It was colour, and the loud speakers and the helicopter, that set the local populace and passing traveller agaping at the Tour of Britain. When Britain stops to watch for 1952 world's champion Luciano Ciancola; and Bob Maitland, who distinguished himself in the Belgian independent stage race; and Jean Wisinski, Ile de France Champion; and Dave Bedwell, game finisher in the recent world's professional road race; and Robert Grondelaers second in last year's Olympic road race . . . when, it's the men, the marathoners, the fellows who ride heroically and come up neat and tidy and smiling for the bouquets at the end, who capture the public imagination, then indeed will this Tour of Britain become "The Tour."
H.H.E. [Editor of Cycling]



Dramatic 11th stage breakaway settles Tour of Britain result [The Bicycle 23-Sep-1953]

THE " Daily Express " Tour of Britain has, in three years, built up its own traditions. One of those traditions is that there shall be a surprise winner. Remember 1951 ? The comparatively unknown Ian Steel pulled it off. If there were bookies in the bike game, Steel would have been with the 66 to 1s at the beginning. Remember last year? Who imagined at the start that young Ken Russell would win on his own? A good rider, no doubt. But a Tour winner? Not on your life. But he did win it, and in brilliant fashion.
Now we come to 1953. And we have Gordon Thomas. That Thomas is a great rider in his own light there can be no doubting. That his team manager, Sid Cozens, should have made him "leader-elect" when it was plain that captain Maitland was being marked (as Steel was last year) was an obvious course - once the feat had been accomplished. Were there any who saw it coming? It is very, very doubtful. There were plenty about afterwards who said that anybody could have seen what was about to happen. But if that was the case, why did no one prevent it happening?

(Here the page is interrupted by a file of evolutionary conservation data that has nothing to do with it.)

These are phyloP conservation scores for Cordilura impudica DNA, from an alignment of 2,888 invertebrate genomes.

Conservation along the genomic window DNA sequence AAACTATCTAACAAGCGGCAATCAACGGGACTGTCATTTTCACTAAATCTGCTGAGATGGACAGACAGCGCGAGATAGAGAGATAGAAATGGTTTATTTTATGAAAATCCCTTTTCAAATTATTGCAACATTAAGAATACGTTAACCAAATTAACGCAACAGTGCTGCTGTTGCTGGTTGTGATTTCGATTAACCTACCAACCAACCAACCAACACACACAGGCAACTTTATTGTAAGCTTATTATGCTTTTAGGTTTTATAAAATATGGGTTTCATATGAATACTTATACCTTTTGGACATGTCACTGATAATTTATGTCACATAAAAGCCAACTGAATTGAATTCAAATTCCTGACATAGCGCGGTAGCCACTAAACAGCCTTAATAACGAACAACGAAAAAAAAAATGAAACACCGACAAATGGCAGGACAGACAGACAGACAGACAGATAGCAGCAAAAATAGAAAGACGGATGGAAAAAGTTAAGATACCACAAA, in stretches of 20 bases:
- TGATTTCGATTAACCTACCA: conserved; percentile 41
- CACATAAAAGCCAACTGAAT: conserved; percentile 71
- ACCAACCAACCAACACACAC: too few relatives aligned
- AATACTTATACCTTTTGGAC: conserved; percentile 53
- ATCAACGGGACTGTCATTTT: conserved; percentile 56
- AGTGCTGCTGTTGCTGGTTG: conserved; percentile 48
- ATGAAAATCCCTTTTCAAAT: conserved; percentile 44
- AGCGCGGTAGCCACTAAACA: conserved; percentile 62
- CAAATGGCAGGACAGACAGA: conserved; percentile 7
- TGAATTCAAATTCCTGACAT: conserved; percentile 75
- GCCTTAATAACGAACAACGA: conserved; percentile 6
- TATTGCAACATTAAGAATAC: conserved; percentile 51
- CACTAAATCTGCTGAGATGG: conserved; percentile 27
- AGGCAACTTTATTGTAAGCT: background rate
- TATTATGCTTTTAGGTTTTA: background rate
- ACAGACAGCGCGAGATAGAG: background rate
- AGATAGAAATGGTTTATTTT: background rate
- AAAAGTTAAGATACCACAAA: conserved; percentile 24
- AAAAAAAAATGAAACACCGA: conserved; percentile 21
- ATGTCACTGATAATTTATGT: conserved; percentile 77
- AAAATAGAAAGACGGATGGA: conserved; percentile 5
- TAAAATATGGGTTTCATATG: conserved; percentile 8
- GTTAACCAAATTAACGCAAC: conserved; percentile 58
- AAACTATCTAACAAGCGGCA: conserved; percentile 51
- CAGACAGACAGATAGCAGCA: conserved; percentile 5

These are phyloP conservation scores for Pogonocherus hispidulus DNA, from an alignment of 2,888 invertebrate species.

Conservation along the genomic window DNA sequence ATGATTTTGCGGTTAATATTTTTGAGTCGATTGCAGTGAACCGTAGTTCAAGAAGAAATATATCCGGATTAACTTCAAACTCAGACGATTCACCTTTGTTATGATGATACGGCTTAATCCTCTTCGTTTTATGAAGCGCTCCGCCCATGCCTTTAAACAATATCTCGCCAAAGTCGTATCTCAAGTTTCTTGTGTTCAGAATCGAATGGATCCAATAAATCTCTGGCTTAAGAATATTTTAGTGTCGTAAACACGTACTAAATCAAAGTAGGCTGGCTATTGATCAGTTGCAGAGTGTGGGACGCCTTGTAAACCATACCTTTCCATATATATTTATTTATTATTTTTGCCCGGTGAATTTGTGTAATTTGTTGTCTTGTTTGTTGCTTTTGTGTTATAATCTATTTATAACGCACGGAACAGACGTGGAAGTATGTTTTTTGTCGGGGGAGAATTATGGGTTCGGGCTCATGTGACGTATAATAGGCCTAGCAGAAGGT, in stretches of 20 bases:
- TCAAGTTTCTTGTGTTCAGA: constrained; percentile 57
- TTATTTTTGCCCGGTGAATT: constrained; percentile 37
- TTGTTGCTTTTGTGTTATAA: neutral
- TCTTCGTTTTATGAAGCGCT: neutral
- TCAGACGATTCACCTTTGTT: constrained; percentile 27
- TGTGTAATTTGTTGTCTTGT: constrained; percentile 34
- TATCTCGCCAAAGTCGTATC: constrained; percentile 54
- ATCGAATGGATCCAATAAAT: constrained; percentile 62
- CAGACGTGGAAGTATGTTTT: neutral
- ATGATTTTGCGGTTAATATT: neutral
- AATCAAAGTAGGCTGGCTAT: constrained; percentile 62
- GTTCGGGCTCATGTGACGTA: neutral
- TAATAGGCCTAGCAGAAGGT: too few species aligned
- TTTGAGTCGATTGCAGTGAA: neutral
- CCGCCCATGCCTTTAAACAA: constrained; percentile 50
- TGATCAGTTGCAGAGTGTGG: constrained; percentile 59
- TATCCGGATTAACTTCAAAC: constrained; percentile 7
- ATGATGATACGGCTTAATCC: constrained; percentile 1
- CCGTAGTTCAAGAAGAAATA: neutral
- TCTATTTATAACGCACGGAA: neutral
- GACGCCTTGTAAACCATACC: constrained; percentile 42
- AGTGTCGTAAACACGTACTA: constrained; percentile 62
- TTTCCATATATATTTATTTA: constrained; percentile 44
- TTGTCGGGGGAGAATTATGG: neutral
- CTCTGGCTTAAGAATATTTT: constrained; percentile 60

Gordon Thomas takes his place as winner of the 1953 Tour of Britain. With him will stand his team-mates Maitland, Newman. Jones and Ilsley. They had everything to do with that victory, and Thomas is the first to admit it. Behind them stands that enigmatic figure, Sid Cozens. They set out to put a B.S.A. man in first place, and they succeeded beyond even their own expectations.
ToB1953-Thomas2For Thomas, it was a magnificent swan song. "I shall retire from racing now," he said.
But the B.S.A. team was not the only one in the race. In fact, team racing through the whole race was the most prominent factor.
The Wearwell riders took. team honours. Theirs was no fluke victory. Study the result lists all through. You will find no team more consistent in its placings, each man playing his part at the right time. They deserved every minute of their win. And there are quite a lot A minutes in 210 hours 28 minutes 2 seconds.